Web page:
This was the very start of my journey with self-doubt, depression, and anxiety. Almost no one knows this because I typically defer to talking about my mental health struggles in college—when I was without the guardrails of my youth and had a full menu of self-medication at my disposal. But damn was high school hard…
“Adam’s Song” gave a sort of voice to my experience. It was having the conversation that I never was allowed to have in the wake of my best friend’s father’s passing. It allowed me to believe that other people have felt left out and unheard, and that those things could indeed hurt like hell. I remember the aha moment when I recognized that Mark Hoppus was quoting Nirvana, showing how even in the darkest moments music has a way of keeping us un-alone.
The refrain of “passing the time in my room alone” felt like something biographical to my experience. I remember wondering who Adam was, and if he or his family knew this song existed. I wondered what “Chad’s Song” might sound like and who would sing it. And now I wonder why it took me so long to notice the twist in the last chorus. For the majority of the song, Mark sings about the narrator’s passing in the past tense.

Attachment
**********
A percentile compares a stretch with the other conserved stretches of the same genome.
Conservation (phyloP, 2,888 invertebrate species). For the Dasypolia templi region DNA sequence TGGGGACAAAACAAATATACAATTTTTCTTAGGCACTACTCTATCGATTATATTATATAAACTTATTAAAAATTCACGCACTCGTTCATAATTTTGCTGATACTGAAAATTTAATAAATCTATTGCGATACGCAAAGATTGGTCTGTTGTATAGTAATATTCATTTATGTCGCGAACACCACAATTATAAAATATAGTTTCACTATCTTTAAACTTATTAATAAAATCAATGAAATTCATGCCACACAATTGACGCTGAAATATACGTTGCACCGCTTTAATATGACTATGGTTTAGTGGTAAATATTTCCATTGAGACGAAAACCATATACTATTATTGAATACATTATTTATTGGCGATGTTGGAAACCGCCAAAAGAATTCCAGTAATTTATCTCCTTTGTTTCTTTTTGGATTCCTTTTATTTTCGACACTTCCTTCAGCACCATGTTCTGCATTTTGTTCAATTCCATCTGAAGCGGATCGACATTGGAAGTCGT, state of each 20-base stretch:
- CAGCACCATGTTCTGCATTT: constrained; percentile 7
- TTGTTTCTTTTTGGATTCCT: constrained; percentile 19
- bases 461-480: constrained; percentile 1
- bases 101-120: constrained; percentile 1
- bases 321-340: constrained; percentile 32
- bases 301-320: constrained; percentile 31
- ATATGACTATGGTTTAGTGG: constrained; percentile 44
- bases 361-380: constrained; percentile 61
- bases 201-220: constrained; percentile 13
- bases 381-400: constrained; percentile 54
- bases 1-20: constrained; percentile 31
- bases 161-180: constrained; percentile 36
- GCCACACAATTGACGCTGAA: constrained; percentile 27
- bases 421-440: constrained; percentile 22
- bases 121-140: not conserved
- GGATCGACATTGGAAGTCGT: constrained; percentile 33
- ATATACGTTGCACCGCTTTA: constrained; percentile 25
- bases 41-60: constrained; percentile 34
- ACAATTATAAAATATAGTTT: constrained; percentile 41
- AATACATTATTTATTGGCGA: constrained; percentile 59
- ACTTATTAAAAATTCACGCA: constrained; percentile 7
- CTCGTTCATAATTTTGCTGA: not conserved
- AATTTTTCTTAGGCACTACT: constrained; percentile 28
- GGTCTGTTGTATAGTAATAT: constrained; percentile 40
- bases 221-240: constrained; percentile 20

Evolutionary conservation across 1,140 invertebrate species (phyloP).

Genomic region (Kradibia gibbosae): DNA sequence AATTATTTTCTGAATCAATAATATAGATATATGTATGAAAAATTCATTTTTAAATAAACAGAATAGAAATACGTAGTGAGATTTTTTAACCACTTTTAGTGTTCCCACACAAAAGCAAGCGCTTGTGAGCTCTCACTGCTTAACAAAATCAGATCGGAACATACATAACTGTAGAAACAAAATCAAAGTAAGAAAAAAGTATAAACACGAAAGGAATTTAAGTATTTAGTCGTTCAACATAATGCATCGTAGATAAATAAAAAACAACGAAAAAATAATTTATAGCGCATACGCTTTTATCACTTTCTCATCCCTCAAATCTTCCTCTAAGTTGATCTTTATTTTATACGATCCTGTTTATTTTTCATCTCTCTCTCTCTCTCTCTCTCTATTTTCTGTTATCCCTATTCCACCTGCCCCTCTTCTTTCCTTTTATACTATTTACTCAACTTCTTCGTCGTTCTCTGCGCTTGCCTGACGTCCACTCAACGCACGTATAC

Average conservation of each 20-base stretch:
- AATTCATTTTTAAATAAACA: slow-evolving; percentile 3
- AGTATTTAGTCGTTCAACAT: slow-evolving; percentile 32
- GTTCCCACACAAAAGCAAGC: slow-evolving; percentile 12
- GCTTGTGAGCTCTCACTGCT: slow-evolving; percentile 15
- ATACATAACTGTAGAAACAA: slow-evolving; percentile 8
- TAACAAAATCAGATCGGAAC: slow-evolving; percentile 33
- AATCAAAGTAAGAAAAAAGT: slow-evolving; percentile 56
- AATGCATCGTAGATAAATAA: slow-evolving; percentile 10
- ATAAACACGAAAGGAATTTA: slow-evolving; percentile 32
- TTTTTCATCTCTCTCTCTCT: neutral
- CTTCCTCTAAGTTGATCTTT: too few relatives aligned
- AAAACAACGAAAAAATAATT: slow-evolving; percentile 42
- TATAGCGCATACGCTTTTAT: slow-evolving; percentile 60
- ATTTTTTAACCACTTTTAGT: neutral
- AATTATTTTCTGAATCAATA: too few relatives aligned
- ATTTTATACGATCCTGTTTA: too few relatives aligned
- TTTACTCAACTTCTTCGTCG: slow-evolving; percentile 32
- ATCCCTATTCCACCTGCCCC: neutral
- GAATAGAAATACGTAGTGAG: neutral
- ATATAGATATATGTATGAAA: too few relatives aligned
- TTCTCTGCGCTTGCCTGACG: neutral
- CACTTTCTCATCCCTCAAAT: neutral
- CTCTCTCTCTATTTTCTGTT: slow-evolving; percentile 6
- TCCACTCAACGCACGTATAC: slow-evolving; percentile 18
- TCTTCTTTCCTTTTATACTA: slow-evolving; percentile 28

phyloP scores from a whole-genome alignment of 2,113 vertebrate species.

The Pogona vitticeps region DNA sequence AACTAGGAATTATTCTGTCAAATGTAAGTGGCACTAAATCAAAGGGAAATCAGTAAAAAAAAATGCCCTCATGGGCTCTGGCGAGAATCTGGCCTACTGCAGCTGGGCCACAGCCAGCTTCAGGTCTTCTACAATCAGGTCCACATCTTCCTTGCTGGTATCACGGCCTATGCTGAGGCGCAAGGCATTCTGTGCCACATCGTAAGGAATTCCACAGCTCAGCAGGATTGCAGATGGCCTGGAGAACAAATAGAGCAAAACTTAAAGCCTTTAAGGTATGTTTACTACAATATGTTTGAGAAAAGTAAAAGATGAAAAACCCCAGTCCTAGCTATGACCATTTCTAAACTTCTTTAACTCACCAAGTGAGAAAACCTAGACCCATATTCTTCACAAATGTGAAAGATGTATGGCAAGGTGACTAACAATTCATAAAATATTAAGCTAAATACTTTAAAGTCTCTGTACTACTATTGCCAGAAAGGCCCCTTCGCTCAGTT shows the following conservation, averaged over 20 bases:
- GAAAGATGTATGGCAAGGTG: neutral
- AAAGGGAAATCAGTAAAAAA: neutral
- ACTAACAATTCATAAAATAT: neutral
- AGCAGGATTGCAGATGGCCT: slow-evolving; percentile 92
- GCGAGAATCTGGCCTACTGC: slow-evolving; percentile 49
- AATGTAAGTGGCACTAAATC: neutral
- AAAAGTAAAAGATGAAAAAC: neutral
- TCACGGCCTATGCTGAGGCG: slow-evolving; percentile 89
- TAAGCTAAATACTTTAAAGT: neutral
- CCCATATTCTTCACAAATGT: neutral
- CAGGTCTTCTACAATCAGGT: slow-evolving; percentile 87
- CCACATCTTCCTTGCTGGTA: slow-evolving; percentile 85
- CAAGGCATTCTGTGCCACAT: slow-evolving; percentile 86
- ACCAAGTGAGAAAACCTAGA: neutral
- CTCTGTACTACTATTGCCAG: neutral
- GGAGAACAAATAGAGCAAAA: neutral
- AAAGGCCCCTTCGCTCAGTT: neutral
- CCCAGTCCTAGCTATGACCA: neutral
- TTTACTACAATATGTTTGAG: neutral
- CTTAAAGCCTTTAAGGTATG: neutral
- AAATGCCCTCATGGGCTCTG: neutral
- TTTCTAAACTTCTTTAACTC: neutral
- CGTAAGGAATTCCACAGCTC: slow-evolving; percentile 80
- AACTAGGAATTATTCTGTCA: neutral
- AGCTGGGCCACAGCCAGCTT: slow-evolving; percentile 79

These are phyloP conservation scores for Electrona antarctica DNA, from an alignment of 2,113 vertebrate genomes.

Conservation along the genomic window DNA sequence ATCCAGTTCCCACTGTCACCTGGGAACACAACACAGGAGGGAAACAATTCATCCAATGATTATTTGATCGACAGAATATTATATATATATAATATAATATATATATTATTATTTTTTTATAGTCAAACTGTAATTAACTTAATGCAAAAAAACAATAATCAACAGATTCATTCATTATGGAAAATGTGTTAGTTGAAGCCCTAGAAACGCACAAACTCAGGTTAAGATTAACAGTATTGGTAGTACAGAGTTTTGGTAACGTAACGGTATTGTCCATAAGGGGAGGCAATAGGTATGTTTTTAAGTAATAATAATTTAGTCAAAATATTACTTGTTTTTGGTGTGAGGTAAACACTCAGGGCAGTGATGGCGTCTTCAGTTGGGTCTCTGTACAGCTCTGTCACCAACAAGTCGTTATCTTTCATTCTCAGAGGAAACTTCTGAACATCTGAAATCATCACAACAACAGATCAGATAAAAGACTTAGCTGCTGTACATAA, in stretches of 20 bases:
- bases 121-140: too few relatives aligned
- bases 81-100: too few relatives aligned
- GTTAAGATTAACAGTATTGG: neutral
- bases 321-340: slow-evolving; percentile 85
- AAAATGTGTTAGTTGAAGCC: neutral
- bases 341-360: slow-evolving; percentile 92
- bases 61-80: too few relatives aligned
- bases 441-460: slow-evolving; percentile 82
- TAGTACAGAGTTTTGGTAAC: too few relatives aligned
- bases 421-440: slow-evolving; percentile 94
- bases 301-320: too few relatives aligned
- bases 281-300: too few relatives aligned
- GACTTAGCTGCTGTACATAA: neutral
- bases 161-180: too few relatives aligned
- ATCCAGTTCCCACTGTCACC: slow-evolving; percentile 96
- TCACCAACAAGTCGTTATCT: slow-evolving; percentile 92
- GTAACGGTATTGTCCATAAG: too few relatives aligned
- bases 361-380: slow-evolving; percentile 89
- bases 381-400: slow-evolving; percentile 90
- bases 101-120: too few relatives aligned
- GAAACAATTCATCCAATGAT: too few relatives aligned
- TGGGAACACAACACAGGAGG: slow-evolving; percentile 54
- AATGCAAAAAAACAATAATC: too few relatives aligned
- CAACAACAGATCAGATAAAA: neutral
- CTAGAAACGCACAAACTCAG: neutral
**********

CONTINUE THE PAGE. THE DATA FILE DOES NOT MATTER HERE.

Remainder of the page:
“Sixteen held such better days
Days when I still felt alive
The world was wide”
But the last chorus happens in real-time, in the here and now, in the present and future:
“Tomorrow holds such better days
Days when I can still feel alive
The world is wide”
Yet the song’s last words remain an admission that he can’t wait to get home to pass the time in his room alone.
And there it is, another sip of honesty saying that things can get better even while they still suck. Hope is a lot of things, but it is not binary. It’s not ON or OFF. It’s not you have it or you don’t have it. That’s something I didn’t know back then, but in time this song helped teach me what happens in the gray, in the in-betweens.
Noteworthy quote: “Tomorrow holds such better days. Days when I can still feel alive.”
Category: Novel adapted to TV Miniseries